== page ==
After an eight-day record setting streak, the S&P500 index takes a breather in the context of renewed fears about rising inflationary pressures. The debate rages on whether current inflation numbers are merely reflecting a transient situation borne out of the COVID-19 aberrations or if we are actually witnessing a major comeback of an old enemy.
On Wednesday, official data showed the largest increase in CPI numbers in 31 years, a 6.2% increase in prices year over year. More data points like this one and the Fed will feel significantly more pressure to raise rates sooner and faster in order to keep the economy in check.
Markets are giving mixed signals on their expectations about monetary policy; on one hand, in spite of the last couple of days of cooling off action, the equity markets are still behaving as everything will be alright. The fixed income market is more tentative, with days when the yield curve seems to flatten more than it should (possibly the result of fears that the Fed will act aggressively to stall inflation) and days when the long end of the curve seems more open to the idea of a future defined by higher prices and simultaneously a still accommodating central bank.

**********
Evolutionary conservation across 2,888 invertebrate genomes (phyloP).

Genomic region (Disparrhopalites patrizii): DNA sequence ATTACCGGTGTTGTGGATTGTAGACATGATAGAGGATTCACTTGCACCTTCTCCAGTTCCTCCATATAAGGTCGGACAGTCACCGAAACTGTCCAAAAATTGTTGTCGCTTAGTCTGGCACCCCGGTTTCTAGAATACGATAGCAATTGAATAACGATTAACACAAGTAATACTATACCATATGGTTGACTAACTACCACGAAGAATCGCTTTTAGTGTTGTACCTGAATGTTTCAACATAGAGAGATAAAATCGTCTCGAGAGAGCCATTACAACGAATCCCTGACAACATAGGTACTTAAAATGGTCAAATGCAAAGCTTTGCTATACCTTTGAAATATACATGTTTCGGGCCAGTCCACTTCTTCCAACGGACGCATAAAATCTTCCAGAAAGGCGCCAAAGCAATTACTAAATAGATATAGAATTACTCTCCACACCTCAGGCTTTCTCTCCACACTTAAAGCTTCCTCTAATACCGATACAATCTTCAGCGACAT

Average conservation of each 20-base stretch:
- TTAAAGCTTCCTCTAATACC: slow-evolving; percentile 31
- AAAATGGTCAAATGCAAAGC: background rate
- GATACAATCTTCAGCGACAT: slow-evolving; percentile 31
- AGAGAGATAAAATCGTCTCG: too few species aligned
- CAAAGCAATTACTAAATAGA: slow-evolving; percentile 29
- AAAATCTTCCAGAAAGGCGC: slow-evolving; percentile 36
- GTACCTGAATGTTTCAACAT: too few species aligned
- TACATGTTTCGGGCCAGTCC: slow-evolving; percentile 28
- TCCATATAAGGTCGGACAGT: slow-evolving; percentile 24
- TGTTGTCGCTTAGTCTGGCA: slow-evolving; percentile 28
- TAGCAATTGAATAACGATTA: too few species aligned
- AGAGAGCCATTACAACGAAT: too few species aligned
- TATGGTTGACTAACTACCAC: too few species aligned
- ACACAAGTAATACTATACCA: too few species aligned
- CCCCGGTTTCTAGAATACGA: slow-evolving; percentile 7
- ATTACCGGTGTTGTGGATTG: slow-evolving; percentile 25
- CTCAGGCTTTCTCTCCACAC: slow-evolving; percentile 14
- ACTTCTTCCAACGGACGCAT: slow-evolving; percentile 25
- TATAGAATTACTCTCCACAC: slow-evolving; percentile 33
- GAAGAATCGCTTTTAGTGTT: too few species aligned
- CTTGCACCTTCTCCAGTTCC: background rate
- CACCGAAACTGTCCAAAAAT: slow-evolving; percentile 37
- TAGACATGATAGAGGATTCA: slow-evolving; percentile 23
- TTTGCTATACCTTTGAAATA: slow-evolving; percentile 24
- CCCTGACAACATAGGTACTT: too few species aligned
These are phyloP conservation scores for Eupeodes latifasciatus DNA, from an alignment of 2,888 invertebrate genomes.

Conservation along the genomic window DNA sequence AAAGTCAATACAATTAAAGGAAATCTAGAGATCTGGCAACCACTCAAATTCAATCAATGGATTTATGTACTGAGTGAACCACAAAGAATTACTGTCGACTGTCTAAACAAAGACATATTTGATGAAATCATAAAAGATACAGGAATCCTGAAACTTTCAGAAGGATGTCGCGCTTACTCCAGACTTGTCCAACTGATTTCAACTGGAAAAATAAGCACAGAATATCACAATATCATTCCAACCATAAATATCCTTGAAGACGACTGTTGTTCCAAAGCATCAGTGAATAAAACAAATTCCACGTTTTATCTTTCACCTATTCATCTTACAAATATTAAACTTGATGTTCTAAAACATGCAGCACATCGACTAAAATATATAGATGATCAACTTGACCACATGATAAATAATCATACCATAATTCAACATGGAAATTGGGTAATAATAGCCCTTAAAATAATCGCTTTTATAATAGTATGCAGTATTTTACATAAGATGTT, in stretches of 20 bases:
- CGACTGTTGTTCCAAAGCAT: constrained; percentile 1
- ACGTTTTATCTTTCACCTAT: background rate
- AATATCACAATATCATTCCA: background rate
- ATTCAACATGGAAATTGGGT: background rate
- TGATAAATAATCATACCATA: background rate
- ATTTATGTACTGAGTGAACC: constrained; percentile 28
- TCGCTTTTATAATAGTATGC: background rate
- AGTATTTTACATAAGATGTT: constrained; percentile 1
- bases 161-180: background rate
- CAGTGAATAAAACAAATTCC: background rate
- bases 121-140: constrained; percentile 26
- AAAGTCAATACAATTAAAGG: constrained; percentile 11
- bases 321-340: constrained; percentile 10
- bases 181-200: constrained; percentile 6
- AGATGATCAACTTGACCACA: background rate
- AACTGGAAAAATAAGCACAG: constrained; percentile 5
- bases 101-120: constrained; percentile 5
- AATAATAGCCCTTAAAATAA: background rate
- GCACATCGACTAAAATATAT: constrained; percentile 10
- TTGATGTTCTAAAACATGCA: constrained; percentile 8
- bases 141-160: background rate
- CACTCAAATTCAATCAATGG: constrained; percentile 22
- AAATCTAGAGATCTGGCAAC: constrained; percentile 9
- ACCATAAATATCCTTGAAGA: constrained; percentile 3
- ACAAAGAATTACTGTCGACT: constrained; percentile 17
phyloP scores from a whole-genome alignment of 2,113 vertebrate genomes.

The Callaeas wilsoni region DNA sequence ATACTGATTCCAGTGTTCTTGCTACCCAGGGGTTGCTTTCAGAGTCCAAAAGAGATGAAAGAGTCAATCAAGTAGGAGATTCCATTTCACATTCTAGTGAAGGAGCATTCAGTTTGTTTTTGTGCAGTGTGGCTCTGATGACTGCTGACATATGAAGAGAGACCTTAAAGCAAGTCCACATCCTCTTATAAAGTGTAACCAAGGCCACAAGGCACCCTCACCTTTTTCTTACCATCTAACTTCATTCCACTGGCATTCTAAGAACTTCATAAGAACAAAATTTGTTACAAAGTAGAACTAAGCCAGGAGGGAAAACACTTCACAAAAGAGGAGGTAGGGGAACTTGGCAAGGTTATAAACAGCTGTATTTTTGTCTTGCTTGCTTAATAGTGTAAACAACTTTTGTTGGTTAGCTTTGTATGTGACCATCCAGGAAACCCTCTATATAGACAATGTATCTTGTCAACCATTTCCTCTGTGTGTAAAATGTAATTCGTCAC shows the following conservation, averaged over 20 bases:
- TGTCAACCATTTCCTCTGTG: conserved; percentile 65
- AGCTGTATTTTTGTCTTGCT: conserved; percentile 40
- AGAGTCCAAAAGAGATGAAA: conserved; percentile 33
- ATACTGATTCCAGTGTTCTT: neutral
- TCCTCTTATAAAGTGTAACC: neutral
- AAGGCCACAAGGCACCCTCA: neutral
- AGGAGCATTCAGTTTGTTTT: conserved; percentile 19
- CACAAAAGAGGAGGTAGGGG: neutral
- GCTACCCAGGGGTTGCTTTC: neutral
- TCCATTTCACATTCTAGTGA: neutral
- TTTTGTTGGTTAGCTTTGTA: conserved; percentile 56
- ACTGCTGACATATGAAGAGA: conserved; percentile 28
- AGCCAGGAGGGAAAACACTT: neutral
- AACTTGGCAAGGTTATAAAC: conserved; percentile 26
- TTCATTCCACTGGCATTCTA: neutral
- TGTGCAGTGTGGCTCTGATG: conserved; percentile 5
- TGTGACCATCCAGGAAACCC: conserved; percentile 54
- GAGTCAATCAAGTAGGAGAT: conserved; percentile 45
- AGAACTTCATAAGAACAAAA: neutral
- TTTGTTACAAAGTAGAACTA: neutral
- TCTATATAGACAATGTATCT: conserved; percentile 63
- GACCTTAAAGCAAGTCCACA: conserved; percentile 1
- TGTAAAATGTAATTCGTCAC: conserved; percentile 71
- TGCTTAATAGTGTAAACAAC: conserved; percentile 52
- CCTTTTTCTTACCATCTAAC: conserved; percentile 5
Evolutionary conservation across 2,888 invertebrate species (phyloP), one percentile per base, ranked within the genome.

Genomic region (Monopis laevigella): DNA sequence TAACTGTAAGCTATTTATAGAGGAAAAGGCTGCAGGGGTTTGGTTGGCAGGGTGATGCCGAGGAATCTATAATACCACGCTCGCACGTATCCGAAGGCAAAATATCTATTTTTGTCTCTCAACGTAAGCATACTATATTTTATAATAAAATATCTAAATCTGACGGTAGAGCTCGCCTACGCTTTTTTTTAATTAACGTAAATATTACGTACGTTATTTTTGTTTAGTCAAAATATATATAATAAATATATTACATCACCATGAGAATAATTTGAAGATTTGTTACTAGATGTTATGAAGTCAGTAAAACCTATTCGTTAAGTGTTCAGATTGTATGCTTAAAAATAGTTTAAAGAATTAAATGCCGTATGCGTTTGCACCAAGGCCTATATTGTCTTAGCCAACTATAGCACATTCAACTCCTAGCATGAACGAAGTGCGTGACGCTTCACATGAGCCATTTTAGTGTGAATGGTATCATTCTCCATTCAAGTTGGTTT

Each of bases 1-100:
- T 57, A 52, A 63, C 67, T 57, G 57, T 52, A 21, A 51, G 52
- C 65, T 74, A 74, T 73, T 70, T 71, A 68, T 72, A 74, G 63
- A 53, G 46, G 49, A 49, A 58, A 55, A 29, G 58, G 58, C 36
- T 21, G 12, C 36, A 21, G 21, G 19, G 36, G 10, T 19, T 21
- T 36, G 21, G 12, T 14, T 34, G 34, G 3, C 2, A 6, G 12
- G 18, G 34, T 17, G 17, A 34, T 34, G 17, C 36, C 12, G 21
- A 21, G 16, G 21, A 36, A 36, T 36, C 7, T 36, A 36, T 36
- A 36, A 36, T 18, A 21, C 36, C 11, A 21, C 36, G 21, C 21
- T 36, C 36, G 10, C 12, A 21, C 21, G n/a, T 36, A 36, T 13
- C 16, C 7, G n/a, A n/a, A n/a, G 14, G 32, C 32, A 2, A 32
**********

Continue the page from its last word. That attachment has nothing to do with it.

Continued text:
Naturally, getting the development of the inflation story right will be a major factor in producing good returns going forward in an environment where admittedly investors should be realistic about expectations. The Long -Term Capital Market Assumptions report by JP Morgan was just recently released and it signals an expected annualized nominal return for the next ten years in a 60/40 portfolio of just 4.3%. Government bonds are seen as the clear looser in the next monetary and economic cycle and the weakest link in the most traditional 60/40 allocation. Diversified domestic equity allocations are also not expected to hit the ball out of the park as a function of high valuations, rising rates and in the case of inflation being “higher for longer” compressing margins.
However, not all hope is lost in generating higher returns. One must recognize that conventional decisions might not be the best course of action and must think creatively. Volatility will be higher in almost any portfolio combination and time horizons will have to be lengthened as a result. Real assets should be an increasing part of the mix - from real estate to selected commodities – and credit risk should substitute interest rate risk. And for those whose financial profile allows it, a significant switch to alternatives should be considered.
Feel free to reach out to our team for a more detailed conversation about repositioning your portfolio.